In "Forest Architecture," Allison Carruth notes the possibilities of a new kind of sustainable architecture. But her conclusion is key, particularly, that the scale of these bulidings may be more transformative than their style. Perhaps the new sustainable design should have as its motto, "more style, less substance."
In the case of Whole Trees Architecture cited in Carruth's post, the aesthetic model, while of interest, may not portend greater change in housing choice, architecture or design. While this use of felled trees does gives rise to new formal readings, recycling large-scale found or discarded objects has occurred in varied forms and styles in residential architecture recently. Two examples:
The Big Dig House by Single Speed Design uses the steel and concrete of I-93, dismantled as part of Boston's Big Dig project and used "as is" in the house.
And ScrapHouse, constructed entirely of salvaged material, was a temporary residence built in San Francisco's Civic Center for Earth Day 2005.
This idea of reuse, and more broadly materials-driven design has been gaining in popularity, but by its nature requires customization. Here, design and construction have to be improvisational, responding to the materials collected. This approach inverts the process--materials first, planning or design second, with design often shifted to design/build methods in order to manage decisions that can't be pre-planned. This process resists replication and standardization, and thus more widespread adoption. Some designers and contractors, however, are embracing the challenge to find ways to establish reliable access to salvaged materials and methods for integrating them.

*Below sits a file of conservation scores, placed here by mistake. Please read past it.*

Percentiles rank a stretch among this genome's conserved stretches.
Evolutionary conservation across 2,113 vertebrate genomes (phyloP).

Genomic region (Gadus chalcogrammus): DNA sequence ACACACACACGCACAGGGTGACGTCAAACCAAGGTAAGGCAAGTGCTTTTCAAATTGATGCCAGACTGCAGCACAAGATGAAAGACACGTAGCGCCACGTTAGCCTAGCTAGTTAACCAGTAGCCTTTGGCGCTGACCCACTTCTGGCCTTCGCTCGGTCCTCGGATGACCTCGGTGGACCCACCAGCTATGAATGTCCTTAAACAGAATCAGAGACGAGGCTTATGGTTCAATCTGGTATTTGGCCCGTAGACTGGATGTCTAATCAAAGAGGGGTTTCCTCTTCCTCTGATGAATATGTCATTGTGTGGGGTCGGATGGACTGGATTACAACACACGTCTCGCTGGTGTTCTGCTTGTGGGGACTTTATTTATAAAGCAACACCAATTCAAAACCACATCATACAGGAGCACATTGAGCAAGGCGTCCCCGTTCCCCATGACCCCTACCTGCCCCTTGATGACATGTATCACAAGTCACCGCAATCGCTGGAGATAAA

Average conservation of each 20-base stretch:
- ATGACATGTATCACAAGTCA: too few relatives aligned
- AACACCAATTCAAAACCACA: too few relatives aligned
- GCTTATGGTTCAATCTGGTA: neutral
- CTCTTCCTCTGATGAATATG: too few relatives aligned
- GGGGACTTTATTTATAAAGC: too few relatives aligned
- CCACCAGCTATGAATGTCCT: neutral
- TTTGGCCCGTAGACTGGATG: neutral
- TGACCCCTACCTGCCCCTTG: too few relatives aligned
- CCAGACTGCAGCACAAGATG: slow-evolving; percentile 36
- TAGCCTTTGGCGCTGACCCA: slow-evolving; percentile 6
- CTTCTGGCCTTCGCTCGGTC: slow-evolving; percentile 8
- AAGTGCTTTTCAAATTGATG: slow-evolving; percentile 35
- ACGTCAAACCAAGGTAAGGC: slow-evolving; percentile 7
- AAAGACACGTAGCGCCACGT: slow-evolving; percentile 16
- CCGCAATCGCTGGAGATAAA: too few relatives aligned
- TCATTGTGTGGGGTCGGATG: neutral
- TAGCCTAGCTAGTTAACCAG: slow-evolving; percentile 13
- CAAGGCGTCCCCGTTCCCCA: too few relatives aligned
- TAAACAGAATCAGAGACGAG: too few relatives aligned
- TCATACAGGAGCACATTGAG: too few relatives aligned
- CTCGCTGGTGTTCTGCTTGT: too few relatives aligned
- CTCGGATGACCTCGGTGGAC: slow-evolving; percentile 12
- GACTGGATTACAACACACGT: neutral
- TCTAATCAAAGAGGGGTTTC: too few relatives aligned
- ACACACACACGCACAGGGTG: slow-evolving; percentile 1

But back to the teaser in Carruth's conclusion: for sustainability, the scale of a project may be more radical than its form. The choice to build less, to live with a smaller footprint, has the potential--if widespread--to have a greater impact than the most oft heard green strategies. Could we replace the McMansion with the mini-house? It's great to see inventive approaches to design that show the opportunity in building small.